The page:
Tuesday, November 17, 2009

A rock and a hard place

Well, now….this is about a bitch.

I have Bells Palsy. The standard treatment for Bells is acyclovir and prednisone. I can't tolerate prednisone orally, I have an ulcer and one dose of the oral stuff over the weekend set me off into belly pain hell. I have been given a choice: either take the oral stuff, increase the nexium I take from one dose a day to two and hope I don't develop a gastric bleed, or get admitted to the hospital for IV steroids.

Neither of those choices is an option for me.

Taking the oral prednisone puts me at risk of a gastric bleed, the consequences of which can be very, very bad indeed. Like life threatening bad. As in 'get an NG tube, endoscopic surgery and admitted to the hospital for a week' bad. Getting admitted at this point in the semester would mean I'd miss classes and would end up getting dropped and failing, and I'm not prepared to do that.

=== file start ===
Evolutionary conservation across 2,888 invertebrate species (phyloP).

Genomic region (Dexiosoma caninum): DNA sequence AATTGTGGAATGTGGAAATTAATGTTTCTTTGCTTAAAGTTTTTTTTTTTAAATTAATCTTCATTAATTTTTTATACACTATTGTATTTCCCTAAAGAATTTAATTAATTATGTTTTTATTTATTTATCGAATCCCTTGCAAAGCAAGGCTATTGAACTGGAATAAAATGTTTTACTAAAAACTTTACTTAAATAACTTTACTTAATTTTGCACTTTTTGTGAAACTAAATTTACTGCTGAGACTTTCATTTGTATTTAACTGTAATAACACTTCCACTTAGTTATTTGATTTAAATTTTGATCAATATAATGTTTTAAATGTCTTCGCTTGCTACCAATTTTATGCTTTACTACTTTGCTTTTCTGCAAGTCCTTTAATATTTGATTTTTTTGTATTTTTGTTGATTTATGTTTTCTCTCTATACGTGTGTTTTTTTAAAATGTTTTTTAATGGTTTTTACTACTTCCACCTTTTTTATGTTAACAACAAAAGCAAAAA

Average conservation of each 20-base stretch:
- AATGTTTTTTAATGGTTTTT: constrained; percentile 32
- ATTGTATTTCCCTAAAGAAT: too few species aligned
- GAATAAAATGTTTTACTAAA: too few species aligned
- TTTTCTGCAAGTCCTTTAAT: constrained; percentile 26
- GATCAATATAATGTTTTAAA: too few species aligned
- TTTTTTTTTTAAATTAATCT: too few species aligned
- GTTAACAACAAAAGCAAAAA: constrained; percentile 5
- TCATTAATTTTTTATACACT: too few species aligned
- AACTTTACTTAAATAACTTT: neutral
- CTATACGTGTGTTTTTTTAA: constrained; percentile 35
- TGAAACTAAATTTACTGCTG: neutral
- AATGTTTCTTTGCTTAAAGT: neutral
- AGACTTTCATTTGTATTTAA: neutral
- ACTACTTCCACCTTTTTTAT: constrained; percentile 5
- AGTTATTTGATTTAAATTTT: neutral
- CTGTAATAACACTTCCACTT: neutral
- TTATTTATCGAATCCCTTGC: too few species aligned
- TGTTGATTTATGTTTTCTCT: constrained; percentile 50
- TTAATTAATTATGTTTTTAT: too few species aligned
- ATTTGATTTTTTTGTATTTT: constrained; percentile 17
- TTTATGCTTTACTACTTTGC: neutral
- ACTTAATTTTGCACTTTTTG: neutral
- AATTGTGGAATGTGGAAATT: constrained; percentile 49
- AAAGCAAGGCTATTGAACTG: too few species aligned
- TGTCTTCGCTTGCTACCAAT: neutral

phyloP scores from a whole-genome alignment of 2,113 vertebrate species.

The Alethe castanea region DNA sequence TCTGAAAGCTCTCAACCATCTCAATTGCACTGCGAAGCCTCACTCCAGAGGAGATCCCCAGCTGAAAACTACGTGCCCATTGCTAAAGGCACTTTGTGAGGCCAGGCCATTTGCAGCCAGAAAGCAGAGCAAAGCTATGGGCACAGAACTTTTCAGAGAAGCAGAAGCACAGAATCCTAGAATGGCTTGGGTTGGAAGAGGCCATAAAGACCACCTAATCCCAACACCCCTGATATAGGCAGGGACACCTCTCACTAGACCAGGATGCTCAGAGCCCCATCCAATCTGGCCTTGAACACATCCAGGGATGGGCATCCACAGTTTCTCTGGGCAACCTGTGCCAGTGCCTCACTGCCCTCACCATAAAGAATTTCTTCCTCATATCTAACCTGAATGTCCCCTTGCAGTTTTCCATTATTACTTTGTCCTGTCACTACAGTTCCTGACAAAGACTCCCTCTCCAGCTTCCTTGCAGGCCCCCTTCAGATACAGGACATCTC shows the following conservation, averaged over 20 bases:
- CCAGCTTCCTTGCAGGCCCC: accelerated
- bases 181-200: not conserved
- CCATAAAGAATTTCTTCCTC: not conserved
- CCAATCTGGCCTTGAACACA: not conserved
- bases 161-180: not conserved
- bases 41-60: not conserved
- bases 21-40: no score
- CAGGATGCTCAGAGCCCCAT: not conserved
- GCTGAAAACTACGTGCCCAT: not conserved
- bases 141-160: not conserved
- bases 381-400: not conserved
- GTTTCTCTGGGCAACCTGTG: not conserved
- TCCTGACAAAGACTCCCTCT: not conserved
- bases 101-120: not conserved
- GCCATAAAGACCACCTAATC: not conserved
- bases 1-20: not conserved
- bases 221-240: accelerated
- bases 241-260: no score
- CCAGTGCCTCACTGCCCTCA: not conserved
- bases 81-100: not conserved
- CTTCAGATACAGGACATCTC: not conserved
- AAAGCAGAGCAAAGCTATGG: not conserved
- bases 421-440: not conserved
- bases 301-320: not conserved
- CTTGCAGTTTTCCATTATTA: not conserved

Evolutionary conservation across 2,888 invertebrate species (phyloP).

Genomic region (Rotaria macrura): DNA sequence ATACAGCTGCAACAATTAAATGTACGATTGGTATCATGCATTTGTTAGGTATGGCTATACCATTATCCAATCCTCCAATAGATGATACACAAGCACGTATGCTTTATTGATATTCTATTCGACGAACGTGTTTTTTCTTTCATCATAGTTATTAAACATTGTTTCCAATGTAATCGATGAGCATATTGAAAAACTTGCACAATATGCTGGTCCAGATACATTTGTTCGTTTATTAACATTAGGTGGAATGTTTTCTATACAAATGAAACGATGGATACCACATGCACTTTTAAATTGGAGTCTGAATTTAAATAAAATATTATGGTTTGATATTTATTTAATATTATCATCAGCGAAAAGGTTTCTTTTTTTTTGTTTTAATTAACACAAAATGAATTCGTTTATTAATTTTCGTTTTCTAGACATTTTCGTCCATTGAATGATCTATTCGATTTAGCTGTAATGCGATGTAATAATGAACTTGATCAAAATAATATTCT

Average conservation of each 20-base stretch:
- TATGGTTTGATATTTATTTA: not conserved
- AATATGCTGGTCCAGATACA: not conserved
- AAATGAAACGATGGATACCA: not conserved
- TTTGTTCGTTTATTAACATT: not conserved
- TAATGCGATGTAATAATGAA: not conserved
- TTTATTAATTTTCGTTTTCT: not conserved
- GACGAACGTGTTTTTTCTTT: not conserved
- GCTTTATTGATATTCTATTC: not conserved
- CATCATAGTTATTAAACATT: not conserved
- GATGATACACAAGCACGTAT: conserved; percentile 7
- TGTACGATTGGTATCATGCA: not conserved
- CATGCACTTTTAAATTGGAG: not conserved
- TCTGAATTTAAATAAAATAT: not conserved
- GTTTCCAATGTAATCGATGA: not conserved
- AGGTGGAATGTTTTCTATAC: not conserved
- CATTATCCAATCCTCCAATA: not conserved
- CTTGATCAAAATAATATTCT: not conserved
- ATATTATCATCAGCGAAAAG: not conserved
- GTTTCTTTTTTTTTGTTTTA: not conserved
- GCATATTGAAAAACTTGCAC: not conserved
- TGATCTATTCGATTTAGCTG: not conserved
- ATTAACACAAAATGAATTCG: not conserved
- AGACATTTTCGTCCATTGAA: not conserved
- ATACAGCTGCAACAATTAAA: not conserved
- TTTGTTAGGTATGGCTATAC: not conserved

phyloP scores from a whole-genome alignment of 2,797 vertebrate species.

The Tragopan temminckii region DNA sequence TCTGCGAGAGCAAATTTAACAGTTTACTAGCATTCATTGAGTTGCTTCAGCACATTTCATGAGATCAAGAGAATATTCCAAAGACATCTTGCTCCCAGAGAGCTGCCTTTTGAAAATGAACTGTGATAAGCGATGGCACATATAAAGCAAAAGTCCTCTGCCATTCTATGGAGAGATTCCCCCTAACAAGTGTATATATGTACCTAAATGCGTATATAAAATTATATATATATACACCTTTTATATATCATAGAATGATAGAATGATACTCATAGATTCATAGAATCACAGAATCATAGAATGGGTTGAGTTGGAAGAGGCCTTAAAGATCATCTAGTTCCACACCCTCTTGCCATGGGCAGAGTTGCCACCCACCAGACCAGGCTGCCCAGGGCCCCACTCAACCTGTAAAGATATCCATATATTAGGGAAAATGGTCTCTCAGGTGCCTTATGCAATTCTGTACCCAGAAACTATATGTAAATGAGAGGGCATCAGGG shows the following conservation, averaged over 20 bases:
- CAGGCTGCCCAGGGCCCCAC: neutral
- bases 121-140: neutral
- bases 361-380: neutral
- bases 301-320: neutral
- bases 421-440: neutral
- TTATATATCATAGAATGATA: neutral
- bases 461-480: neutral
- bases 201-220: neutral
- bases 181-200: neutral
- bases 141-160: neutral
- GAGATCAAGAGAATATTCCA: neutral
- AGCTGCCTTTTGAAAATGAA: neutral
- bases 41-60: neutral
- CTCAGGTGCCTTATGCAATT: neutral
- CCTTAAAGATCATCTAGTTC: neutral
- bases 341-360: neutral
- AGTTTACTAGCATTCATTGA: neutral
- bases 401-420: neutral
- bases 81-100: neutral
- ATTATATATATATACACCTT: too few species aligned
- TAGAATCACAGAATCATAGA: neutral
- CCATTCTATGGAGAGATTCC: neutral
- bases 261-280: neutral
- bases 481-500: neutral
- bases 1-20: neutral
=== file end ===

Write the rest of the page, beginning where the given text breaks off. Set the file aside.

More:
Getting admitted for IV steroids is not an option either – I'd miss lectures, would get dropped from classes and would fail. Not gonna do that; I've worked too damn hard to let that happen.

The other option that has been suggested by friends who are medical professionals is getting a PICC line with a heplock on it. I can still get IV steroids, but I don't have to be admitted – so I can attend lectures. I'm not sure how to go about getting that; my PCM has told me that if I can't tolerate the prednisone I have to go back to the ER. Do I ask for it there? Do I call my PCM and ask him about it? Do I tough it out and see what happens….and if I'm no better in a week ask to be admitted them (Thanksgiving break. I won't miss classes)? I don't know.

All I know is that I'm not failing this semester. Period.

1 comment:

Anonymous said...

home care is available in most cities, though I can't speak to military facilities. Start with the staff at your primary doc's office, as they may have experience with making home care referrals. You might not need a PICC line, it depends on how long you'll be needing the IV steroids. A home health nurse will set up your routine with you, can teach you to give your own medications, will maintain the PICC line or IV access as you need assistance, and you can do the infusions at home. Start with your PCP.
Peggy, RN in Ohio